By Adam Hugill
Following a two month investigation, the Privacy Commissioner has published his investigation report into the use of “Blind Ads” - Unfair Collection of Personal Data by the use of “Blind” Recruitment Advertisement – Investigation Report 29 May 2014. Notwithstanding guidance having been in place since 2000, so far every employer investigated has been found to be in breach of the Personal Data (Privacy) Ordinance (the “Ordinance”) and 48 Enforcement Notices have been issued.
What is a Blind Ad?
A “Blind Ad” is a recruitment advertisement that does not identify the name of the employer or a recruitment agent. A Blind Ad itself does not breach the Ordinance, the breach occurs if the advertisement solicits applicants to provide personal data to the potential employer (e.g. by asking for CVs or resumes).
Blind Ads are of particular concern because they can be used unscrupulously as a means for collecting personal data that could then be used for direct marketing or fraudulent activities. The Commissioner’s Code of Practice on Human Resource Management issued in 2000 specifically cautions against the use of Blind Ads that solicit personal data.
Not all Blind Ads breach the Ordinance. The Commissioner is aware that it may be necessary to advertise a role while concealing the identity of the employer (for example, when looking to replace existing staff). In this regard, Blind Ads that simply ask applicants to contact a number or email address for the purposes of obtaining further information about the employer or an application form will not breach the Ordinance because they are not soliciting personal data.
Following a self-initiated survey by the Commissioner of seven Hong Kong recruitment media during just one week in March 2014, 311 Blind Ads were identified and 71 random cases were investigated.
During the course of the investigation, some of the employers attempted to defend the use of Blind Ads. Defences fell into three categories: (i) ignorance; (ii) blaming the publisher; or (iii) asserting that there was no intention to solicit personal data.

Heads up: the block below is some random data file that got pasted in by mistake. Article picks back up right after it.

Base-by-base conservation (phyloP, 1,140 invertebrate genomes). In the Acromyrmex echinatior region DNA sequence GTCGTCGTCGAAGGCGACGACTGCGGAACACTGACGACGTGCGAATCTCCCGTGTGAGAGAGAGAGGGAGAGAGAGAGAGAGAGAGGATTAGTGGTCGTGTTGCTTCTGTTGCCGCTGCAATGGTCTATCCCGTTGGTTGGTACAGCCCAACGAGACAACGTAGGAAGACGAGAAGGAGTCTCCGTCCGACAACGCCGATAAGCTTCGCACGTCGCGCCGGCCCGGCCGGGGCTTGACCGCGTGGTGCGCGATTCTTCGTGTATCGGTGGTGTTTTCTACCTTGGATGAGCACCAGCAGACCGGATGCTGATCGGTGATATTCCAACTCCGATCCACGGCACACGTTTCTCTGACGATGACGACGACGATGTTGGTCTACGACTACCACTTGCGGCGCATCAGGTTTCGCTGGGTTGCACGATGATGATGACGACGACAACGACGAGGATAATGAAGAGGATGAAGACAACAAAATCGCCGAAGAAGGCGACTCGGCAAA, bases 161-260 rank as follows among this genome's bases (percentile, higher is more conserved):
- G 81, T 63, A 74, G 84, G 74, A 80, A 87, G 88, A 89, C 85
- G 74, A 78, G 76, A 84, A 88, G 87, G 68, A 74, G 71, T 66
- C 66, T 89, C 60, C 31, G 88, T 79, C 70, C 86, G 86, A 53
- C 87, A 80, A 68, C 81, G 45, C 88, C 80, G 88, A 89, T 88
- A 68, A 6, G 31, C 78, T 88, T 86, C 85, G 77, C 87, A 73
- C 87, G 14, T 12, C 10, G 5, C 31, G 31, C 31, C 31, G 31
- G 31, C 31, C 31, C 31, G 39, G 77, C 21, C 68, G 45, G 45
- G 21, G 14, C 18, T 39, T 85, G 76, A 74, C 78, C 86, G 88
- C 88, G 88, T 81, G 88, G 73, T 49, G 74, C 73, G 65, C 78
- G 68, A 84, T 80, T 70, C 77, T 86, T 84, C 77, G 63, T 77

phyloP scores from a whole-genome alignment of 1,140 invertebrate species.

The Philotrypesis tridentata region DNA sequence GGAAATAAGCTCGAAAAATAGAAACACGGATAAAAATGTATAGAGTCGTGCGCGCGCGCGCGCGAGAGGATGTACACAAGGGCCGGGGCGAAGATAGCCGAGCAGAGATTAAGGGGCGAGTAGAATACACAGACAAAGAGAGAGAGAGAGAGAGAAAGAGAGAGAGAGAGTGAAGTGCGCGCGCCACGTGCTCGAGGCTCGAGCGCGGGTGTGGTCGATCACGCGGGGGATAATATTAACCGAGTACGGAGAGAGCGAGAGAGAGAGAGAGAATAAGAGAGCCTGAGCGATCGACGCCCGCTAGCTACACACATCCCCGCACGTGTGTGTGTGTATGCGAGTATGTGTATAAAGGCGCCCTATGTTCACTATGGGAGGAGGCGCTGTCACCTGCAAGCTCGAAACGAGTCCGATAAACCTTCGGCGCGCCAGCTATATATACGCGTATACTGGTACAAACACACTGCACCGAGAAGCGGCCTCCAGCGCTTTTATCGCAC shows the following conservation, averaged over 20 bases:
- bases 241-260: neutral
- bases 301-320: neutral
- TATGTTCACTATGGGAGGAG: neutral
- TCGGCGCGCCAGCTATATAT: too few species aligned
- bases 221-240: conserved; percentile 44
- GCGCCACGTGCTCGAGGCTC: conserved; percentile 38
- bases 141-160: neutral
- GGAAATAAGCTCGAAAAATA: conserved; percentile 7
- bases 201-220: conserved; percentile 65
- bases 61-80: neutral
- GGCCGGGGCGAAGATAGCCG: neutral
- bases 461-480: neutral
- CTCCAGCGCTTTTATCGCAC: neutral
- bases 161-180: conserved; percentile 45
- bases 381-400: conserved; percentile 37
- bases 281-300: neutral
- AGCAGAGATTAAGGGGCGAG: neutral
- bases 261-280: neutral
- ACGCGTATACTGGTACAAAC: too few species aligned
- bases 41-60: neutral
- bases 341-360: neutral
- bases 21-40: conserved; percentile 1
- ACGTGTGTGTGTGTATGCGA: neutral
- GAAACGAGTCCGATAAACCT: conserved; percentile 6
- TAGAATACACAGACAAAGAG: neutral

At the time the report was published, investigations into 48 employers had been completed and all 48 were found to have breached the Ordinance. All of the employers were issued with Enforcement Notices for the unfair collection of personal data and contravention of the Ordinance.
In many of the defences, employers asserted that the recruitment media should have an understanding of what constitutes a breach and they should have advised on the wording of the advert. Ignorance and blaming the publisher were flatly rejected as defences by the Commissioner and the Commissioner noted that he did not have any power over the recruitment media because they were not data users. He did, however, urge the recruitment media, as the gatekeepers to compliance, to step up efforts in identifying advertisers, screen advertisements and consider refusing to post Blind Ads that solicit personal data.
The Commissioner hopes that his report will serve to not only highlight the problem of Blind Ads but also educate applicants and promote employers’ compliance with the Ordinance and in particular the six data protection principles:
• DDP1: the lawful and fair collection of data with individuals being informed of the purpose for which their data is collected and used;
• DDP2: ensuring the accuracy of personal data and deleting data once its purpose has been fulfilled;
• DPP3: using data for only the purpose for which is was collected, unless express consent is given for the data to be used for another purpose;
• DPP4: ensuring that personal data is protected against unauthorised or accidental access, processing or erasure;
• DPP5: the formulation of policies and practices in relation to personal data; and
• DPP6: granting individuals the right of access to and correction of their personal data.
This article is for information purposes only. Its contents do not constitute legal advice and readers should not regard this article as a substitute for detailed advice in individual instances.